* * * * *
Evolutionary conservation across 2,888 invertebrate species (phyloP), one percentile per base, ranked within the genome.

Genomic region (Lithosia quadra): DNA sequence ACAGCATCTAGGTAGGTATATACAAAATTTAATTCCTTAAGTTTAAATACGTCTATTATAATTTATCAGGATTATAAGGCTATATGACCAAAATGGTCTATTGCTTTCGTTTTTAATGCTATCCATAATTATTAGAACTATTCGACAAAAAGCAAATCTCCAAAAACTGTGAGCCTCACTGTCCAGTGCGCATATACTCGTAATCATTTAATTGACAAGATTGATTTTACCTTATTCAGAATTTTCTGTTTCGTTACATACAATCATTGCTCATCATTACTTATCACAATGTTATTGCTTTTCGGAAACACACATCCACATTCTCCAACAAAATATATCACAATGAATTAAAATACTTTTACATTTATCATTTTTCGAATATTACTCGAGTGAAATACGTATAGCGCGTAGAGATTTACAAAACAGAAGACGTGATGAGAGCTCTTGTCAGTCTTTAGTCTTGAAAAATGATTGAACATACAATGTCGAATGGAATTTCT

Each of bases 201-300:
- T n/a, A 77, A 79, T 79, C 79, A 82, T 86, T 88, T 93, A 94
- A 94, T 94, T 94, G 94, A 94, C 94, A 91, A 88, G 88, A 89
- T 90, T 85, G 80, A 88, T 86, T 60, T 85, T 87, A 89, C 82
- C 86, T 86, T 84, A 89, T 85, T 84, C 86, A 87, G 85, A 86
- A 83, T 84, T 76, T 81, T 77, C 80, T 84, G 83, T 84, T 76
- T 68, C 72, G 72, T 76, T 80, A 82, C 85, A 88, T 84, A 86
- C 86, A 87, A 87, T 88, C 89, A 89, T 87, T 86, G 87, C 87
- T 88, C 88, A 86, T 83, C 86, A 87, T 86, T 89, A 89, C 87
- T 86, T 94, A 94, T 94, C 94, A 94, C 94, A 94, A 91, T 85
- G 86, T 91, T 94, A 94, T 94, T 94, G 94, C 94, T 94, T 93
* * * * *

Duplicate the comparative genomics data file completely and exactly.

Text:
Evolutionary conservation across 2,888 invertebrate species (phyloP), one percentile per base, ranked within the genome.

Genomic region (Lithosia quadra): DNA sequence ACAGCATCTAGGTAGGTATATACAAAATTTAATTCCTTAAGTTTAAATACGTCTATTATAATTTATCAGGATTATAAGGCTATATGACCAAAATGGTCTATTGCTTTCGTTTTTAATGCTATCCATAATTATTAGAACTATTCGACAAAAAGCAAATCTCCAAAAACTGTGAGCCTCACTGTCCAGTGCGCATATACTCGTAATCATTTAATTGACAAGATTGATTTTACCTTATTCAGAATTTTCTGTTTCGTTACATACAATCATTGCTCATCATTACTTATCACAATGTTATTGCTTTTCGGAAACACACATCCACATTCTCCAACAAAATATATCACAATGAATTAAAATACTTTTACATTTATCATTTTTCGAATATTACTCGAGTGAAATACGTATAGCGCGTAGAGATTTACAAAACAGAAGACGTGATGAGAGCTCTTGTCAGTCTTTAGTCTTGAAAAATGATTGAACATACAATGTCGAATGGAATTTCT

Each of bases 201-300:
- T n/a, A 77, A 79, T 79, C 79, A 82, T 86, T 88, T 93, A 94
- A 94, T 94, T 94, G 94, A 94, C 94, A 91, A 88, G 88, A 89
- T 90, T 85, G 80, A 88, T 86, T 60, T 85, T 87, A 89, C 82
- C 86, T 86, T 84, A 89, T 85, T 84, C 86, A 87, G 85, A 86
- A 83, T 84, T 76, T 81, T 77, C 80, T 84, G 83, T 84, T 76
- T 68, C 72, G 72, T 76, T 80, A 82, C 85, A 88, T 84, A 86
- C 86, A 87, A 87, T 88, C 89, A 89, T 87, T 86, G 87, C 87
- T 88, C 88, A 86, T 83, C 86, A 87, T 86, T 89, A 89, C 87
- T 86, T 94, A 94, T 94, C 94, A 94, C 94, A 94, A 91, T 85
- G 86, T 91, T 94, A 94, T 94, T 94, G 94, C 94, T 94, T 93